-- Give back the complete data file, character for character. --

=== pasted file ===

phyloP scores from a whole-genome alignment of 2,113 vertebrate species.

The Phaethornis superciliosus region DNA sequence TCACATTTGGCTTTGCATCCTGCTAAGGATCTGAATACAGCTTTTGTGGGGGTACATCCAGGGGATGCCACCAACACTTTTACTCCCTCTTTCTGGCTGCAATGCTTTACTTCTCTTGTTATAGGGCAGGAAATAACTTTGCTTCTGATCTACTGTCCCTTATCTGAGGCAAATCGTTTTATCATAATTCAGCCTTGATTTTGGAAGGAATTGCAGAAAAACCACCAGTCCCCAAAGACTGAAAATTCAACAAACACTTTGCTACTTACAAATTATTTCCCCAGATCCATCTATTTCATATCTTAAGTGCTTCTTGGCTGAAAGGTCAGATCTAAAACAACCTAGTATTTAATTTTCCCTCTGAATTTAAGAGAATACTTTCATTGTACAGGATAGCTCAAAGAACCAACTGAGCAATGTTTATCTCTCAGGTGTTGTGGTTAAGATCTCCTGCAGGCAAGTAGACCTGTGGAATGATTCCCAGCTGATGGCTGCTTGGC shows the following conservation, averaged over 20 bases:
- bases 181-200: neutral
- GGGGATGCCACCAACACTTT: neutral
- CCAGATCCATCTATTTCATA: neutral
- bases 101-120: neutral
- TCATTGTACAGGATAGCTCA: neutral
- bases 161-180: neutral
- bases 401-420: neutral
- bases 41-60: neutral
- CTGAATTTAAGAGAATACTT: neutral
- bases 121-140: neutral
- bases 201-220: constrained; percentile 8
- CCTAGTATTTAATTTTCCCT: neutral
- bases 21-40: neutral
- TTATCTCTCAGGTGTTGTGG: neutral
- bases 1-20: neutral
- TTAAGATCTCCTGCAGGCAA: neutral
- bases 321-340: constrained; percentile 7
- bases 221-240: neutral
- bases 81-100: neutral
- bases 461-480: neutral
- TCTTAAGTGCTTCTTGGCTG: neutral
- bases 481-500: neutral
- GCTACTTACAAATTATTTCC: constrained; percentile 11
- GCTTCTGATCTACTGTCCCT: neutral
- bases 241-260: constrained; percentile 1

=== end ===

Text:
phyloP scores from a whole-genome alignment of 2,113 vertebrate species.

The Phaethornis superciliosus region DNA sequence TCACATTTGGCTTTGCATCCTGCTAAGGATCTGAATACAGCTTTTGTGGGGGTACATCCAGGGGATGCCACCAACACTTTTACTCCCTCTTTCTGGCTGCAATGCTTTACTTCTCTTGTTATAGGGCAGGAAATAACTTTGCTTCTGATCTACTGTCCCTTATCTGAGGCAAATCGTTTTATCATAATTCAGCCTTGATTTTGGAAGGAATTGCAGAAAAACCACCAGTCCCCAAAGACTGAAAATTCAACAAACACTTTGCTACTTACAAATTATTTCCCCAGATCCATCTATTTCATATCTTAAGTGCTTCTTGGCTGAAAGGTCAGATCTAAAACAACCTAGTATTTAATTTTCCCTCTGAATTTAAGAGAATACTTTCATTGTACAGGATAGCTCAAAGAACCAACTGAGCAATGTTTATCTCTCAGGTGTTGTGGTTAAGATCTCCTGCAGGCAAGTAGACCTGTGGAATGATTCCCAGCTGATGGCTGCTTGGC shows the following conservation, averaged over 20 bases:
- bases 181-200: neutral
- GGGGATGCCACCAACACTTT: neutral
- CCAGATCCATCTATTTCATA: neutral
- bases 101-120: neutral
- TCATTGTACAGGATAGCTCA: neutral
- bases 161-180: neutral
- bases 401-420: neutral
- bases 41-60: neutral
- CTGAATTTAAGAGAATACTT: neutral
- bases 121-140: neutral
- bases 201-220: constrained; percentile 8
- CCTAGTATTTAATTTTCCCT: neutral
- bases 21-40: neutral
- TTATCTCTCAGGTGTTGTGG: neutral
- bases 1-20: neutral
- TTAAGATCTCCTGCAGGCAA: neutral
- bases 321-340: constrained; percentile 7
- bases 221-240: neutral
- bases 81-100: neutral
- bases 461-480: neutral
- TCTTAAGTGCTTCTTGGCTG: neutral
- bases 481-500: neutral
- GCTACTTACAAATTATTTCC: constrained; percentile 11
- GCTTCTGATCTACTGTCCCT: neutral
- bases 241-260: constrained; percentile 1